A Slice of New York currently has a 13 cooperative members, three of whom are board members, including Vartan. The final step to approval for new members is a 75% supermajority vote by all current members.
Starting employees make about $21 an hour ($16.50 plus profits from a surcharge added to each order)as well as tips, bonuses, holiday pay and paid time off. Many employees earn closer to $23 to $25 per hour, Vartan said, with salary, the surcharge and cash tips. (By comparison, Sunnyvale’s minimum wage is now $16.30 per hour and San Jose’s, $15.45.) Their hourly rate is also tied to the pizza shops’ success: As the shops make more revenue, the employees profit from the surcharge increases.
Employees have a direct hand in evolving the business, from creating A Slice of New York’s first paid-time-off plan to a health care plan that allots money for doctor’s office checkups and massage therapy. In September, a Zoom meeting of the board’s culture and accountability committee included discussions about face shields, increased compensation for shift leads taking on added responsibility during the pandemic and legislative advocacy for workers cooperatives. After noticing weaknesses in the company’s training processes, that committee developed detailed onboarding quizzes for new employees.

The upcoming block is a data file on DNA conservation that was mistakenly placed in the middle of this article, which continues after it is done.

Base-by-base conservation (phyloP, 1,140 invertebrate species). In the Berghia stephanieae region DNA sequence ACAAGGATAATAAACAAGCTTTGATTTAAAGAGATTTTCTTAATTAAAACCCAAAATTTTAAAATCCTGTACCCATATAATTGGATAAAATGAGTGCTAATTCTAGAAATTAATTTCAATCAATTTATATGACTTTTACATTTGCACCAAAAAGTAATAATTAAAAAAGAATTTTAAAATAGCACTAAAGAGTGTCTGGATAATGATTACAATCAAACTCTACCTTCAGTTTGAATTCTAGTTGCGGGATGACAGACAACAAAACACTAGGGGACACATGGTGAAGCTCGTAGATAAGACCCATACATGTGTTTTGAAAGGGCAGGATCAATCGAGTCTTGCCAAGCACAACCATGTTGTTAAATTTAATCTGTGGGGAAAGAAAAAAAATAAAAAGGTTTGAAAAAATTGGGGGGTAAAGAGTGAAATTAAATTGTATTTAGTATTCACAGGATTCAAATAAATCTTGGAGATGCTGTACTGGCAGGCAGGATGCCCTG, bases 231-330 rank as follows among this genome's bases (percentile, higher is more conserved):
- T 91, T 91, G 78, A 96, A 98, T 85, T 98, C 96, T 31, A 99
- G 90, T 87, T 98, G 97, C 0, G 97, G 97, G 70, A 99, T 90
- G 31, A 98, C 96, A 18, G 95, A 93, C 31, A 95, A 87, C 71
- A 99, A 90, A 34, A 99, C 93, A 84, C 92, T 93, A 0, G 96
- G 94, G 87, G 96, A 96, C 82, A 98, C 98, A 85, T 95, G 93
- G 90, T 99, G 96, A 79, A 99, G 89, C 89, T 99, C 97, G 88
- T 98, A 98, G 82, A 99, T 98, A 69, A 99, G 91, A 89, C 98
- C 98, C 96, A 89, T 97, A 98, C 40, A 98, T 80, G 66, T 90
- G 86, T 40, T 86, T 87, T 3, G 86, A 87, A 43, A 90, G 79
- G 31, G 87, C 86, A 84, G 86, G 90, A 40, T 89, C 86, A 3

“I think that’s where the power lies. You can challenge things,” said Rendell Boguiren, a founding member of the A Slice of New York cooperative who now serves on the board. “It allows for a democratic dialogue about processes, about where money should be going, how we should be functioning collectively.”
Life of pie
Boguiren started working at A Slice of New York in 2010, when he was a San Jose State University sophomore in need of a job. He had never worked in restaurants before; most of his work experience was in retail or unionized jobs at grocery stores.
Boguiren, who later helped the pizza shop transition into a cooperative, said he’s never experienced a work culture like at A Slice of New York. He was given a business card and told to write his own title and any quote he wanted. He said he felt like the face of the company as much as Vartan and Lee, empowered to speak up about the business as both an employee and part-owner.
Decisions at A Slice of New York are made democratically. When the local shelter-in-place order took effect last spring, the company held an all-hands-on-deck meeting and asked its employees, both members and non-members: Should the 18% surcharge for employees be temporarily directed to the business to help keep it afloat?